Ironically, a lot of the things I wanted to fix back there in the past – but am now letting go of and forgiving myself for – are situations that I felt I could have avoided with better personal boundaries and a greater sense of assertiveness. (For instance, paying attention to red flags in relationships instead of staying when I’m getting hurt. Or trying my best to pinpoint my emotions and reach out for understanding from someone who can help).

Unfortunately I didn’t always have good boundaries or assertiveness skills, and at one point I was too young to have the perspective that help is available to me.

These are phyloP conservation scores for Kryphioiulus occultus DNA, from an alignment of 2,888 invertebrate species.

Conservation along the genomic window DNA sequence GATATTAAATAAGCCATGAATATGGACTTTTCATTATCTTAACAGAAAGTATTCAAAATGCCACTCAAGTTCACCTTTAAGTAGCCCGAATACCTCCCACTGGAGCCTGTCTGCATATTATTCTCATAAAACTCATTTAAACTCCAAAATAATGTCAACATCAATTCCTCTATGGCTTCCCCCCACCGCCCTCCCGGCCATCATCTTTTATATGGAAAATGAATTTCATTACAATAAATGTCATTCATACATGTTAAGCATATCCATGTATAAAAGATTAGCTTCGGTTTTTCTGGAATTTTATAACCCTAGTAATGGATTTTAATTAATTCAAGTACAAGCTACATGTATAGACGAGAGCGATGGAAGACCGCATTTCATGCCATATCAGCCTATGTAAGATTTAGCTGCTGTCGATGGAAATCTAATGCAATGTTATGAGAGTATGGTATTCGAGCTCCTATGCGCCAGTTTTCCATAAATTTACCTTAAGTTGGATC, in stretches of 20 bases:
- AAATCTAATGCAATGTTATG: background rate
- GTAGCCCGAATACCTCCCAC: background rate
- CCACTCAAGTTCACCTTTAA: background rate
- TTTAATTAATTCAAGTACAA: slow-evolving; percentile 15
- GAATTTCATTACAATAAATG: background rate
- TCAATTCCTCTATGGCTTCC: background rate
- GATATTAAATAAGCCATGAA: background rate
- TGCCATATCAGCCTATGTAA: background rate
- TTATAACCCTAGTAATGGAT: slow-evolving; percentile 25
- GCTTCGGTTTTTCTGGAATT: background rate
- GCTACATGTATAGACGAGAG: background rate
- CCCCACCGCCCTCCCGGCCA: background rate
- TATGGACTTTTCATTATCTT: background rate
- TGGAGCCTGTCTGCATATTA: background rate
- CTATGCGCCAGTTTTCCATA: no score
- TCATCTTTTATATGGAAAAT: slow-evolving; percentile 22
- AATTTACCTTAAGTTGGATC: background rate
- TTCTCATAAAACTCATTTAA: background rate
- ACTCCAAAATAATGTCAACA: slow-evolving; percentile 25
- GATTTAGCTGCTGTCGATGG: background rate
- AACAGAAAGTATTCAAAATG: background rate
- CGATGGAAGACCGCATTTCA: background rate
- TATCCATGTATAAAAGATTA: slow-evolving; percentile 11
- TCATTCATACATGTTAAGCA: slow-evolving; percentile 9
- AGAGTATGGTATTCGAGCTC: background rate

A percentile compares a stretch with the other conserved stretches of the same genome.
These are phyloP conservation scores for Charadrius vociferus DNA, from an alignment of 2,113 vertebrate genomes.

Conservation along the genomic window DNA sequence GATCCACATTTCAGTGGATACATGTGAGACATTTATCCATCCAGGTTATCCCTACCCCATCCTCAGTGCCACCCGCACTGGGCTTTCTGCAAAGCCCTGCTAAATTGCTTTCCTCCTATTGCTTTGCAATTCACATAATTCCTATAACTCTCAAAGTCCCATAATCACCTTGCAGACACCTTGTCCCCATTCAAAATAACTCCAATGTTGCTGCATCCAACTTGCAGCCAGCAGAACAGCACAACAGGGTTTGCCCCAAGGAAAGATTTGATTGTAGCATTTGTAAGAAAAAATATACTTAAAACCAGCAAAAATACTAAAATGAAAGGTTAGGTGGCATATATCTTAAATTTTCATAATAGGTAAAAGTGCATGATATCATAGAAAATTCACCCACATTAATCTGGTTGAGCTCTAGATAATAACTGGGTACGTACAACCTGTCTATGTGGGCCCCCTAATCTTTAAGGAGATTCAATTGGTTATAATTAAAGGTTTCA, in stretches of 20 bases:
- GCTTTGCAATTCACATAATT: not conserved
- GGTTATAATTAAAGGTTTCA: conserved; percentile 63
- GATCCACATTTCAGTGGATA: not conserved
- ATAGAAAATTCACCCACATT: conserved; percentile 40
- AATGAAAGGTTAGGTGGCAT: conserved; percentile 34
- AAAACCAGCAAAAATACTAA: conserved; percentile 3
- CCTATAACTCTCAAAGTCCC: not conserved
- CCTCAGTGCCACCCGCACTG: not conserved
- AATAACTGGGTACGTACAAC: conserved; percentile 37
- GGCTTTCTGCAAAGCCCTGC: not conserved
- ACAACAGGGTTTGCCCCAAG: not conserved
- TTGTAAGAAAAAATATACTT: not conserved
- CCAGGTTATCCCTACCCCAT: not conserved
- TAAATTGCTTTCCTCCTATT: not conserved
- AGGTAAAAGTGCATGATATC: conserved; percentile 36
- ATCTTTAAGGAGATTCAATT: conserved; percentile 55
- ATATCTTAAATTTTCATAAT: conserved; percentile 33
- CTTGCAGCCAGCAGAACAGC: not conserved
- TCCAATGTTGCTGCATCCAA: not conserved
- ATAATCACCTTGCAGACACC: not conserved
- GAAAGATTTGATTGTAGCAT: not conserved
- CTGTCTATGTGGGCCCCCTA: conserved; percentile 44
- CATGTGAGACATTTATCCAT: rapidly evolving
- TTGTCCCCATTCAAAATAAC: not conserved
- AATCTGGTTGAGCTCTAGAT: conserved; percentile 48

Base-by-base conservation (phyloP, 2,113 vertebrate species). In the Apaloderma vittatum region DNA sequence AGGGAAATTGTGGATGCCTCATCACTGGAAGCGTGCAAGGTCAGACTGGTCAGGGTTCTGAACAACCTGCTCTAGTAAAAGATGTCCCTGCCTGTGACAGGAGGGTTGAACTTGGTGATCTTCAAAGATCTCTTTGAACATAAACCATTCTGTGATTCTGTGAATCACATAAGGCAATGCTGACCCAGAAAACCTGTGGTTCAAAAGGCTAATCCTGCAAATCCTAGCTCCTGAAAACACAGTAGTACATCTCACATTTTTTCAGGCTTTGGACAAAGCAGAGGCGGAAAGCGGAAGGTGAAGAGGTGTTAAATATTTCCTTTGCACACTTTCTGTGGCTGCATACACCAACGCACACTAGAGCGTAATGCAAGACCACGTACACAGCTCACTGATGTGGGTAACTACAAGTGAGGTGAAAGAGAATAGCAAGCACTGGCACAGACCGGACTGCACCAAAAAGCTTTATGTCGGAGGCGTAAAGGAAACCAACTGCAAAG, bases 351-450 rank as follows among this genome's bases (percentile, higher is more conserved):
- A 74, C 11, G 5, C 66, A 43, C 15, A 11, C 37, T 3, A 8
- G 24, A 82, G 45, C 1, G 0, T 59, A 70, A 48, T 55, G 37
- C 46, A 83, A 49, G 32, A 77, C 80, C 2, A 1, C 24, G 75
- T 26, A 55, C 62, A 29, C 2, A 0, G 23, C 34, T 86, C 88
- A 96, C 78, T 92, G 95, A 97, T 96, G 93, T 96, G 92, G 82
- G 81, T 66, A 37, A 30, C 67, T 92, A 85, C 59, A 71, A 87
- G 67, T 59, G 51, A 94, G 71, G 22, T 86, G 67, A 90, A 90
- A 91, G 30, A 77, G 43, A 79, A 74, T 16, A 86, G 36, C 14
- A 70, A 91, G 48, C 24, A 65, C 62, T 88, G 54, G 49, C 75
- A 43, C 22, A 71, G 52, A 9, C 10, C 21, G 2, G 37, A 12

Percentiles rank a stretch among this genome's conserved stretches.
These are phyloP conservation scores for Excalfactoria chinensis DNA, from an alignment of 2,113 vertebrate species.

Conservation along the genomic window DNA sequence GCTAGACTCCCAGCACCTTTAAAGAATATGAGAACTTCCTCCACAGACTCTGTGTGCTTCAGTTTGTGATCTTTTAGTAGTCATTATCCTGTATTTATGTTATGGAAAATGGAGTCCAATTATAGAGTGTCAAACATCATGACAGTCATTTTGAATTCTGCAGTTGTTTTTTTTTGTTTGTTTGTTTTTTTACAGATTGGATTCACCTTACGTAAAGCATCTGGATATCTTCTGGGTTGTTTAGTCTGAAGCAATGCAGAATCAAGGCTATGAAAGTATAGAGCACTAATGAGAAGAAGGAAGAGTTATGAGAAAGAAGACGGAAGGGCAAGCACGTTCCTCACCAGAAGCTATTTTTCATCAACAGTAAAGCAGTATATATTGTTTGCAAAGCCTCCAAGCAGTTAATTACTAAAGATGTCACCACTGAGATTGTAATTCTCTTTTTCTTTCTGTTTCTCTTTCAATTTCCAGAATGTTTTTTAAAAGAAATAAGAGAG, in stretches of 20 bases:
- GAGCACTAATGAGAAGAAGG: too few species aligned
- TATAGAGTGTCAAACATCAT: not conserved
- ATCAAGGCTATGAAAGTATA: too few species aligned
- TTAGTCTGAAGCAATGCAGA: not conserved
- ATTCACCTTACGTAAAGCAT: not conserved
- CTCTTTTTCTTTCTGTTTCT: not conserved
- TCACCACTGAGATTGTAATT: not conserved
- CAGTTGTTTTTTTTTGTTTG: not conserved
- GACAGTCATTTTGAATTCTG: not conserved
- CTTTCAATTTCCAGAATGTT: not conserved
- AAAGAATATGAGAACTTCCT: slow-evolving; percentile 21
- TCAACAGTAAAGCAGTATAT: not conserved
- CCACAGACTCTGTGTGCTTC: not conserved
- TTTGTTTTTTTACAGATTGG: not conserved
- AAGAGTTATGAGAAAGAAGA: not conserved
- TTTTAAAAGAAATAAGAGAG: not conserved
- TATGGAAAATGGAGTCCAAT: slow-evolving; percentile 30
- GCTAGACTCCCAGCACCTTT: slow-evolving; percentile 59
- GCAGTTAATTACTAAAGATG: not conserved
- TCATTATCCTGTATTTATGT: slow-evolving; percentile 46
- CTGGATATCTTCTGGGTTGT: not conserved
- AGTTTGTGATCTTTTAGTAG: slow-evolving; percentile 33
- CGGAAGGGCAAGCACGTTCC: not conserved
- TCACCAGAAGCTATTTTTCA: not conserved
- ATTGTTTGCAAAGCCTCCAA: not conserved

That very fact underscores the importance of moving forward now.

Now, I am working on improving these skills and will not stop asking for other perspectives.

I am lucky enough to have met a number of incidents which brought me here, finally, to the place of getting help. A big part of that has meant help in letting go. Letting go of regret for not acting sooner because I AM acting NOW – and now I’m actually ready! Letting go of my judgements (of myself and others) and replacing that with curiosity as best I can. Letting go of telling myself I’m fat and ugly, and instead asking myself how I really feel and what I can do to feel better in this moment. Letting go of knowing best and letting other people take care of me, allowing for the possibility that it could lead me to happiness. That’s what I really wanted after all.









Right Here, Right Now

It’s been three whole months since my last post here and I’ve come a long way. My sobriety then did not feel like Sobriety. It felt like an addiction to alcohol being replaced by an addiction to binge eating… while not drunk.